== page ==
The present technique also may comprise identifying the client 90 and tailoring the network interface to the client 90, which may involve storing at least a portion of the client data and tailoring the form to the client 90 according to the portion of client data For example, a client profile may be stored locally, or on a web server, to assist with client identification, and/or client data (e.g., financial data from prior years) may be stored on the data processing system 22 for use in analyzing the client data associated with the transaction for medical resources. Moreover, providing the network interface may involve providing a server (e.g., an applications server or web server), providing or configuring communications hardware and software, allowing Internet access, and/or configuring a client computer system to procure communication between the client 90 and the financial analysis system.

The present technique may also involve providing medical resource availability information from the medical resource supplier to the client via the network interface. For example, the client 90 may determine if and when a desired medical system will be available, when it can ship, and/or when it can be configured by the medical resource supplier. Accordingly, the method may also comprise electronically accepting applications for purchasing medical resources via the network interface (e.g., purchasing forms displayable via an Internet browser), and electronically transmitting (e.g., returning to the client 90) a purchasing agreement tailored to the client data.

The present technique also may comprise providing a query page (e.g., with data entry fields) for selecting a medical resource category, for selecting a desired medical resource (e.g., product or system), for selecting options and accessories, and/or for entering a variety of client data (e.g., financial data). After the client 90 has entered the client data, the method may involve receiving, handling, processing and evaluating the client data, such as financial information of the client, client trade-in data, and client options associated with the transaction for medical resources. The technique may also provide financial rules (e.g., tax rules, accounting practices, etc.) for evaluating the transaction, and evaluate a variety of financial criteria such as timing and tax consequences of a transaction for the medical resources. Moreover, providing the financial transaction options may comprise providing a plurality of payment times, payment amounts, service options, payment terms and conditions, ownership options (e.g., lease, loan, installment contract, etc.) for the client purchasing the medical resources. Once the financial analysis system has analyzed the client data, the present technique may transmit the results (e.g., the plurality of financial transaction options) to the client 90 for display via the network interface.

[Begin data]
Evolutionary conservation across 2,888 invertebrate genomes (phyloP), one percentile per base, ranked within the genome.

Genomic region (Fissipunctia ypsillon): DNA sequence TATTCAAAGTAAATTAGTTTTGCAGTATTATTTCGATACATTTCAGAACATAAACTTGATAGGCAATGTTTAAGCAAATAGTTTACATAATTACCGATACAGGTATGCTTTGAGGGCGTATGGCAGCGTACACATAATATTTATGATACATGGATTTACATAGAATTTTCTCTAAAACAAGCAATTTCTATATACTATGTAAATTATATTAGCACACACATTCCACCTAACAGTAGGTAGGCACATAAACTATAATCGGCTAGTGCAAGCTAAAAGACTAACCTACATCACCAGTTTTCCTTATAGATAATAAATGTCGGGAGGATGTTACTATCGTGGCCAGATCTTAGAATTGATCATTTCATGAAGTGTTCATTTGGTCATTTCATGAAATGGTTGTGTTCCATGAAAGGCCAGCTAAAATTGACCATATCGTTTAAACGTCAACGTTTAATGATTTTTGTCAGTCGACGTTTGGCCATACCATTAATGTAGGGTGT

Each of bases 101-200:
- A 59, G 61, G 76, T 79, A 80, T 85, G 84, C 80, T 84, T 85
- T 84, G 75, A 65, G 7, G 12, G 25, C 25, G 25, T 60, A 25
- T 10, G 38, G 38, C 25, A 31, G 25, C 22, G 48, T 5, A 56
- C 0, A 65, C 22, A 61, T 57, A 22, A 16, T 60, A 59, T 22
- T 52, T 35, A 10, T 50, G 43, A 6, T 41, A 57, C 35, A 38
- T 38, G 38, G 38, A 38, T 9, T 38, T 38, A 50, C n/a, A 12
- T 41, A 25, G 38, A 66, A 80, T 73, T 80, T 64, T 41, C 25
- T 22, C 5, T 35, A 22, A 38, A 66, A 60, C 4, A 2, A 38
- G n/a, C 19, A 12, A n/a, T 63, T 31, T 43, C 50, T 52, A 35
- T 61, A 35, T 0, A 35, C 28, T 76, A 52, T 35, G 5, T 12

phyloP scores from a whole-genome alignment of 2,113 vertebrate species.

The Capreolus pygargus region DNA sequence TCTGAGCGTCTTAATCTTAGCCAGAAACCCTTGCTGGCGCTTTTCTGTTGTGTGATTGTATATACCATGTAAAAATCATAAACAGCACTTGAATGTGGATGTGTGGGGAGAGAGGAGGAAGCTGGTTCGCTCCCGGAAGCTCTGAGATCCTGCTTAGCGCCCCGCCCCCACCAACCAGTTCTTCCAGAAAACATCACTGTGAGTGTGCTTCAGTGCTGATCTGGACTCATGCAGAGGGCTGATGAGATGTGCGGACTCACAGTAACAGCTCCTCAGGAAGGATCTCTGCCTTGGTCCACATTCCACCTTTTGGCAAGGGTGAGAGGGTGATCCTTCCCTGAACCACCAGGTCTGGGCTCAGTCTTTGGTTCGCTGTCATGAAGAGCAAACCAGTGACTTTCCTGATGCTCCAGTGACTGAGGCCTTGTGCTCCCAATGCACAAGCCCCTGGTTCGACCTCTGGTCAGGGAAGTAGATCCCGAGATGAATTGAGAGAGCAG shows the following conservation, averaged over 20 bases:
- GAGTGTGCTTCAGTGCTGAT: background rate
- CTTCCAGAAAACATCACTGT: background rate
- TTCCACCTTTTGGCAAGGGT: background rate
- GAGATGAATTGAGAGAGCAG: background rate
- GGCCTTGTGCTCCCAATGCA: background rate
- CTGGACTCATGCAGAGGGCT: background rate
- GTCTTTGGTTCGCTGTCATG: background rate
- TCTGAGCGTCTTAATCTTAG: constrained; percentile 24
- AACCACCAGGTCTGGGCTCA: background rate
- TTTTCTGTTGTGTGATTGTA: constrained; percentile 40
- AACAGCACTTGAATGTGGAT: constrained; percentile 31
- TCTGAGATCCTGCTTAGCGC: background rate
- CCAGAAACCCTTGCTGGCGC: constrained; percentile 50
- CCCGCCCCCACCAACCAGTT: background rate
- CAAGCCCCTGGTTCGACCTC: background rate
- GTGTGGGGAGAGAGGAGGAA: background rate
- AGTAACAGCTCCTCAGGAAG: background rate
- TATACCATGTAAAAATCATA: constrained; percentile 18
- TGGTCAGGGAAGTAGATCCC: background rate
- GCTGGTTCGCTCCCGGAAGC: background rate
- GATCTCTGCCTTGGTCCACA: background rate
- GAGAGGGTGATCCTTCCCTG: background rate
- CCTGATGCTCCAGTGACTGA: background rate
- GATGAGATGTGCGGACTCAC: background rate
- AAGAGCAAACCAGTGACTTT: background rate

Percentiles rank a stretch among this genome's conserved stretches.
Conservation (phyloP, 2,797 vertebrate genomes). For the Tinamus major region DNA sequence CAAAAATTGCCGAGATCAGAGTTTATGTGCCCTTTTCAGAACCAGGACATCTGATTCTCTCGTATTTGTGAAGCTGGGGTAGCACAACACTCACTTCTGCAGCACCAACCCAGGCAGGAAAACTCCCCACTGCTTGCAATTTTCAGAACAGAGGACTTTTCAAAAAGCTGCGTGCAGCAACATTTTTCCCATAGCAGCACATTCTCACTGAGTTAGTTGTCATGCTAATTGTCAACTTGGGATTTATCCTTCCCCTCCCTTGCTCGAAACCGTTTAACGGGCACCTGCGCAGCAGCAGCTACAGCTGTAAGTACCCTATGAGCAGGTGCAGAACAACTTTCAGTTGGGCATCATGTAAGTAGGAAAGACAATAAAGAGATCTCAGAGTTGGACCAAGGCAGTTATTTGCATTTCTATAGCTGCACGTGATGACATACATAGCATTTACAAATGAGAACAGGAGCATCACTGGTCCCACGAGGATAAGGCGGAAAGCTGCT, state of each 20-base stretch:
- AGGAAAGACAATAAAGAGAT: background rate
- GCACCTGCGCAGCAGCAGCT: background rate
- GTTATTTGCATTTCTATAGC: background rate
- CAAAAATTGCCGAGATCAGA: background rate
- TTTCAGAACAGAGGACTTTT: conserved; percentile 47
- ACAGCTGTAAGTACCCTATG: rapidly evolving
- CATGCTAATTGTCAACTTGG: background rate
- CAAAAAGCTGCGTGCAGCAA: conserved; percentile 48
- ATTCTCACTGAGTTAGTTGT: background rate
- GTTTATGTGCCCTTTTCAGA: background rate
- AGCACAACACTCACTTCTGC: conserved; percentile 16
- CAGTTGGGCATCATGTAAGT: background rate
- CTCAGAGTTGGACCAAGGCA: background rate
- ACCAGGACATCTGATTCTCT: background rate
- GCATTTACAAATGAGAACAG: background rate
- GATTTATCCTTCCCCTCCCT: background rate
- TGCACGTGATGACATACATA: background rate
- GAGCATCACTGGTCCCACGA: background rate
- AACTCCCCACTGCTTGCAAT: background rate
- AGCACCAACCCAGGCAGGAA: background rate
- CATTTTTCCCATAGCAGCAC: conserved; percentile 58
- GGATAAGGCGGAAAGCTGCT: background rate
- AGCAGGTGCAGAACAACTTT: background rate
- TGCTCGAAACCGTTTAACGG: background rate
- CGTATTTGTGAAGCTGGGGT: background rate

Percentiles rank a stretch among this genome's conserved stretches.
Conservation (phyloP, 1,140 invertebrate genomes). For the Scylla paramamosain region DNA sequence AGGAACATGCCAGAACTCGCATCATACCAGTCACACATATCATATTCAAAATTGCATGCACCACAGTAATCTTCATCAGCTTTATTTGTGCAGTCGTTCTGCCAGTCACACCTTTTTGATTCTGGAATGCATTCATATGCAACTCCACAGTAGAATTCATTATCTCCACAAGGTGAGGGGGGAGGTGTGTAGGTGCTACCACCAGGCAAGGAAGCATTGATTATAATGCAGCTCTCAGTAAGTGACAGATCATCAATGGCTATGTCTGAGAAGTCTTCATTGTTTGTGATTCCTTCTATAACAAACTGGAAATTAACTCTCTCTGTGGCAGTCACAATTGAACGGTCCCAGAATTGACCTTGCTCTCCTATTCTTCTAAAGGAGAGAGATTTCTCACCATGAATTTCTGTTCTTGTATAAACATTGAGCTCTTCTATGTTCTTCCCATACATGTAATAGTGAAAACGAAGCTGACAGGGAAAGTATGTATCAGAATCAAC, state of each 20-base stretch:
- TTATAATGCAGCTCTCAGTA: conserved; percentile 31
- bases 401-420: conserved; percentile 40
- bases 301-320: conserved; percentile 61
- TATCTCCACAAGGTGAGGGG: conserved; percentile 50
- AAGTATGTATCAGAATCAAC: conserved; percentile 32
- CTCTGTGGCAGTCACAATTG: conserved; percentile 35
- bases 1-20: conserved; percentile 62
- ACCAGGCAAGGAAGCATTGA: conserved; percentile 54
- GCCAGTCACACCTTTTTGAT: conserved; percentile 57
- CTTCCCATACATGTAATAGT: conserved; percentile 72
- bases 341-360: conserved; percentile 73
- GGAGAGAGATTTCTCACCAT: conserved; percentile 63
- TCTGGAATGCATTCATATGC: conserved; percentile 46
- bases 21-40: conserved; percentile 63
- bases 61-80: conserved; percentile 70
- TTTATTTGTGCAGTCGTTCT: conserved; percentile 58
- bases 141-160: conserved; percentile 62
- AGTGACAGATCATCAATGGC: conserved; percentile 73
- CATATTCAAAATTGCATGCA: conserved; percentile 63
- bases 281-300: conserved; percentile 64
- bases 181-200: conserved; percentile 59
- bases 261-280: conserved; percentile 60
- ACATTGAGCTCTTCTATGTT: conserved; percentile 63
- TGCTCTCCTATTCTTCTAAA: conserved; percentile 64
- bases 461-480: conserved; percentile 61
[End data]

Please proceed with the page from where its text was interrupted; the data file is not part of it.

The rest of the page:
While the invention may be susceptible to various modifications and alternative forms, specific embodiments have been shown by way of example in the drawings and have been described in detail herein. However, it should be understood that the invention is not intended to be limited to the particular forms disclosed. Rather, the invention is to cover all modifications, equivalents, and alternatives falling within the spirit and scope of the invention as defined by the following appended claims.

Patent Citations
Cited PatentFiling datePublication dateApplicantTitle
US5590038 *Jun 20, 1994Dec 31, 1996Pitroda; Satyan G.Universal electronic transaction card including receipt storage and system and methods of conducting electronic transactions
US5644778 *Nov 2, 1993Jul 1, 1997Athena Of North America, Inc.Medical transaction system
US6038551 *Mar 11, 1996Mar 14, 2000Microsoft CorporationSystem and method for configuring and managing resources on a multi-purpose integrated circuit card using a personal computer
US6167385 *Nov 30, 1998Dec 26, 2000The Chase Manhattan BankSupply chain financing system and method
US6260024 *Dec 2, 1998Jul 10, 2001Gary ShkedyMethod and apparatus for facilitating buyer-driven purchase orders on a commercial network system
US6493724 *Jun 19, 2000Dec 10, 2002Biosample.Com, Inc.Web-integrated inventory management system and method
US6578074 *Jun 25, 1999Jun 10, 2003Mediaone Group, Inc.Provisioning server enhancement
US6735569 *Nov 4, 1999May 11, 2004Vivius, Inc.Method and system for providing a user-selected healthcare services package and healthcare services panel customized based on a user's selections
US6751630 *Jul 20, 2000Jun 15, 2004Ge Medical Technology Services, Inc.Integrated multiple biomedical information sources
US6757898 *Jan 18, 2000Jun 29, 2004Mckesson Information Solutions, Inc.Electronic provider—patient interface system
Non-Patent Citations
Reference
1 *Kalbhen, J., "Buying on the Web: A Site-Seers Guide"; Materials Management in Health Care, vol. 8, No. 7 (Jul. 1999).
2 *McCormack, J., "A Worldwide Network of Supplies",Health Care Management, p. 54-60 (Jul. 1999).
Referenced by
Citing PatentFiling datePublication dateApplicantTitle
WO2014046698A1 *Dec 10, 2012Mar 27, 2014Javelin Capital Markets LlcSmart order router
Classifications
U.S. Classification705/35, 705/44, 705/41
International ClassificationG06Q40/00, G06Q30/00, G06F19/00
Cooperative ClassificationG06Q40/00, G06Q30/06, G06F19/328, G06F19/327, G06Q20/105, G06Q20/40, G06F19/3418
European ClassificationG06Q30/06, G06F19/32G, G06Q40/00, G06Q20/105, G06Q20/40
Legal Events
DateCodeEventDescription
Dec 22, 2000ASAssignment
Owner name: GENERAL ELECTRIC COMPANY, NEW YORK
Free format text: ASSIGNMENT OF ASSIGNORS INTEREST;ASSIGNOR:CORVIN, CHRISTOPH T.;REEL/FRAME:011419/0750
Effective date: 20001219